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MEd in Curriculum & Instruction: Reading Interventionist

What’s a reading interventionist? By definition, it’s a teacher who works extensively with struggling readers. In our eyes, it’s an educator who has the power to help students explore new and exciting worlds, meet historical figures, solve gripping mysteries, and cultivate their passions—all by enabling them to flip through pages with confidence. Be that memorable teacher with an MEd in Curriculum & Instruction: Reading Interventionist from Concordia.

Aligned with the International Dyslexia Association standards and the International Literacy Association Standards for Reading Professionals, this online program will strengthen and polish your instructional skills for the teaching of reading in the general education classroom and for becoming a literacy teacher leader. This master’s degree is also a compelling choice should you choose to develop reading excellence in students.

Accredited, nonprofit, and taught by practitioners, all of Concordia’s online MEd programs reflect the same meaningful experience we’ve been delivering on campus since 1905. The convenience of 100 percent online, clearly defined coursework—paired with realistic deadlines and the ability to immediately apply what you learn in your classroom—makes our programs ideal for busy lifestyles. And the potential career benefits—from higher pay to promotions—are second only to the reward of having an everlasting impact on the lives of your students.

Step 1 of 3: What type of student are you?

Step 2 of 3: What would you like to study?

Portland Campus: Classes taught entirely at Concordia University-Portland.

Accelerated Online: Classes taught 100% online. MEd programs complete in 1 year. EdD programs complete in 3 years.

Flex Online: For online students who want to go at a slower pace - MEds can be completed in 18-36 months.

Hybrid: Students take some classes online and some at Concordia University-Portland.

Step 3 of 3: Get info about this program

Yes! By submitting this form I ask to receive email, texts and calls about degree programs on behalf of Concordia University-Portland, and agree automated technology may be used to dial the number(s) I provided. I understand this consent is not required to enroll.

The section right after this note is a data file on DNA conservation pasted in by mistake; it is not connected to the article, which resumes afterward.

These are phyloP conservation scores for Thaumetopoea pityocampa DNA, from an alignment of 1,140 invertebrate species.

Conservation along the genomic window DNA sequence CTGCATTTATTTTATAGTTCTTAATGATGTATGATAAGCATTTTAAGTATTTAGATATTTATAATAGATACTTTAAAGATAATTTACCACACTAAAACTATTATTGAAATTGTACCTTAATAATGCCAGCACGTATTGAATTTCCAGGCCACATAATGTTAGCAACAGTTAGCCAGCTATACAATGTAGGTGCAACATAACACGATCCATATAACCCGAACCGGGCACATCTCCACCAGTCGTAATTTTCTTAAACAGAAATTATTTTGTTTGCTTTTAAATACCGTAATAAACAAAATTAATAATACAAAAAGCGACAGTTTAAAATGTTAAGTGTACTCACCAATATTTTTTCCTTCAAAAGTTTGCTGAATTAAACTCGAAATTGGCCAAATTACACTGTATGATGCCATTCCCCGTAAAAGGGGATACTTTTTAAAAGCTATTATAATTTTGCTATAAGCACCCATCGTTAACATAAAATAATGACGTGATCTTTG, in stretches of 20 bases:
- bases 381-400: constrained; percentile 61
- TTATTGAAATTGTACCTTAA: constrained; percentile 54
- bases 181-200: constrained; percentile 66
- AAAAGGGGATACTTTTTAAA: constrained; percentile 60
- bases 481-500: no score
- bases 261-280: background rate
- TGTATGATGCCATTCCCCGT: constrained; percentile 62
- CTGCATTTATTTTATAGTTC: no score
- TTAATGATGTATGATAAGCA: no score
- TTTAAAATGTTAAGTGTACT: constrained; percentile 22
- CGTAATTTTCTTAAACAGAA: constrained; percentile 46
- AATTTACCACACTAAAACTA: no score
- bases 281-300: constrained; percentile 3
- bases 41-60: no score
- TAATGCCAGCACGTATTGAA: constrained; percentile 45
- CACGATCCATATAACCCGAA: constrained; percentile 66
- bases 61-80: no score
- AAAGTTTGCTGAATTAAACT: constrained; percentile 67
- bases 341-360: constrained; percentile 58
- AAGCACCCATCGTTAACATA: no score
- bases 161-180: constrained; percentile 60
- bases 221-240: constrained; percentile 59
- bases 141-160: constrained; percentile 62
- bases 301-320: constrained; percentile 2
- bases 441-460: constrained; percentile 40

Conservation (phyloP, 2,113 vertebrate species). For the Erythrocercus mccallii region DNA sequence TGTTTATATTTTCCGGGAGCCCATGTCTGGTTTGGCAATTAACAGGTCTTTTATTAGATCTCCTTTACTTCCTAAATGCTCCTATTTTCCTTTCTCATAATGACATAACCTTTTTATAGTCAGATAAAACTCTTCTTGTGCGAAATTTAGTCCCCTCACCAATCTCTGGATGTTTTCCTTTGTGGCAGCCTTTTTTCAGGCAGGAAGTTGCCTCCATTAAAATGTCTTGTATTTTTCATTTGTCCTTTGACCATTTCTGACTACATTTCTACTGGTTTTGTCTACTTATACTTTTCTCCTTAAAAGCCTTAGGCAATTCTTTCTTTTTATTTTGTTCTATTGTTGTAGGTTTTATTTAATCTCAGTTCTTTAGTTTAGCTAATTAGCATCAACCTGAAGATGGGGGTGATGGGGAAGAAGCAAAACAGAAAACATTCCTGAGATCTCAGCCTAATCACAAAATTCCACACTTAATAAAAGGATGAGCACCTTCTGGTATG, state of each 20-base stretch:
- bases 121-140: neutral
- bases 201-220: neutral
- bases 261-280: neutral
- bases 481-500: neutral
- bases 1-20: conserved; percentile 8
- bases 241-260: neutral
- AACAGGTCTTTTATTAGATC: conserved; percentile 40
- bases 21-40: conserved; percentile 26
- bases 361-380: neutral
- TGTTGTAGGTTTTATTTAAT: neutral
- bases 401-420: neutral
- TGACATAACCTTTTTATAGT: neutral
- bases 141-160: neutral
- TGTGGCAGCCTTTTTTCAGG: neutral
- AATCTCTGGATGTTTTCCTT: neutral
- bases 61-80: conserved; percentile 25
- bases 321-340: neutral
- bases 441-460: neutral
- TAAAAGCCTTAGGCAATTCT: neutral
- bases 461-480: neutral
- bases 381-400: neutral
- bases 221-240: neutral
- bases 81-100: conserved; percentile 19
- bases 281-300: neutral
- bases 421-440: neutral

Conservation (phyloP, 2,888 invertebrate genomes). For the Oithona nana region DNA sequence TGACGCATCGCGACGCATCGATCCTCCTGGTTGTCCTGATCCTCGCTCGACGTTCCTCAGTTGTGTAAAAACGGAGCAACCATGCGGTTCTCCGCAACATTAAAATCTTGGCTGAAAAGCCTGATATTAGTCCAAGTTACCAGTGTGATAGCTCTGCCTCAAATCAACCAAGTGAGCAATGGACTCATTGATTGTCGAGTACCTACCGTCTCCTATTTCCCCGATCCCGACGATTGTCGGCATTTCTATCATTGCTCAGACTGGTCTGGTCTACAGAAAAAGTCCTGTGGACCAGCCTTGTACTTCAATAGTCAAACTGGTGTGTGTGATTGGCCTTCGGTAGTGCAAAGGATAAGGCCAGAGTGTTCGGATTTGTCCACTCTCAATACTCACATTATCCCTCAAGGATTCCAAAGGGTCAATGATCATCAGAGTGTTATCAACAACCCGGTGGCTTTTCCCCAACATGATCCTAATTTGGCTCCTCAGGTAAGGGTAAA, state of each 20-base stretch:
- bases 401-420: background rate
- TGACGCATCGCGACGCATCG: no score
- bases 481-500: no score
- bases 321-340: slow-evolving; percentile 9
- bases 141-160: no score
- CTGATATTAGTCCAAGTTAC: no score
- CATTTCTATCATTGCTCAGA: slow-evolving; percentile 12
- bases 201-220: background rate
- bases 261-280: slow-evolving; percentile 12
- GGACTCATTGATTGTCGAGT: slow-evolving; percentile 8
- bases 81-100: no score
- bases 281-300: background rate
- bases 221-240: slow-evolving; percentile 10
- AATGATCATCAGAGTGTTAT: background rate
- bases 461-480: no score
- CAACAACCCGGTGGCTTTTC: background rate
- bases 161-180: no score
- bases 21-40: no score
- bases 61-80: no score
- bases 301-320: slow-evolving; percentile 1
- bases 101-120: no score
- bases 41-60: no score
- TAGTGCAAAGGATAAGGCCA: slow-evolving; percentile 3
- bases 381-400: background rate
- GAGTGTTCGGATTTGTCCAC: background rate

What would you like to study?

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Get info about this program

Portland Campus: Classes taught entirely at Concordia University-Portland.

Accelerated Online: Classes taught 100% online. MEd programs complete in 1 year. EdD programs complete in 3 years.

Flex Online: For online students who want to go at a slower pace - MEds can be completed in 18-36 months.

Hybrid: Students take some classes online and some at Concordia University-Portland.

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Yes! By submitting this form I ask to receive email, texts and calls about degree programs on behalf of Concordia University-Portland, and agree automated technology may be used to dial the number(s) I provided. I understand this consent is not required to enroll.
100% online
100% online (no in-person field work required)
One year
Earn your MEd in about one year, one class at a time, with built-in breaks
Updated curriculum
Curriculum is up-to-date and relevant
NWCCU
Accredited by the Northwest Commission on Colleges and Universities (NWCCU)
Respected
Concordia is one of the most respected names in learning today
Positive career benefits
87% of our online MEd grads report positive career benefits as a result of their degree
10,000-strong alumni
10,000-strong alumni network
Satisfaction
93% of our online MEd grads say they are satisfied with their overall academic program experience

MEd in Curriculum & Instruction: Reading Interventionist Program Goals

In addition to meeting the objectives and requirements for the MEd in Curriculum & Instruction: Reading Interventionist online degree program, successful candidates will also demonstrate:
Expertise in the Reading Process

Expertise in the Reading Process

Expertise in the reading process and the factors that influence its development, the role of assessment to inform and adapt literacy instruction, the evaluation and use of formal and informal assessment tools for individual learners and groups of students, and the interpretation and communication of assessment results

Effective Instructional Skills

Effective Instructional Skills

Effective instructional skills in the theoretical and knowledge bases of reading, including literacy acquisition, and the construction of meaning. Candidates will provide practical classroom applications and instructional practices in order to create and engage their students in literacy practices that develop awareness, understanding, respect, and a valuing of differences in our society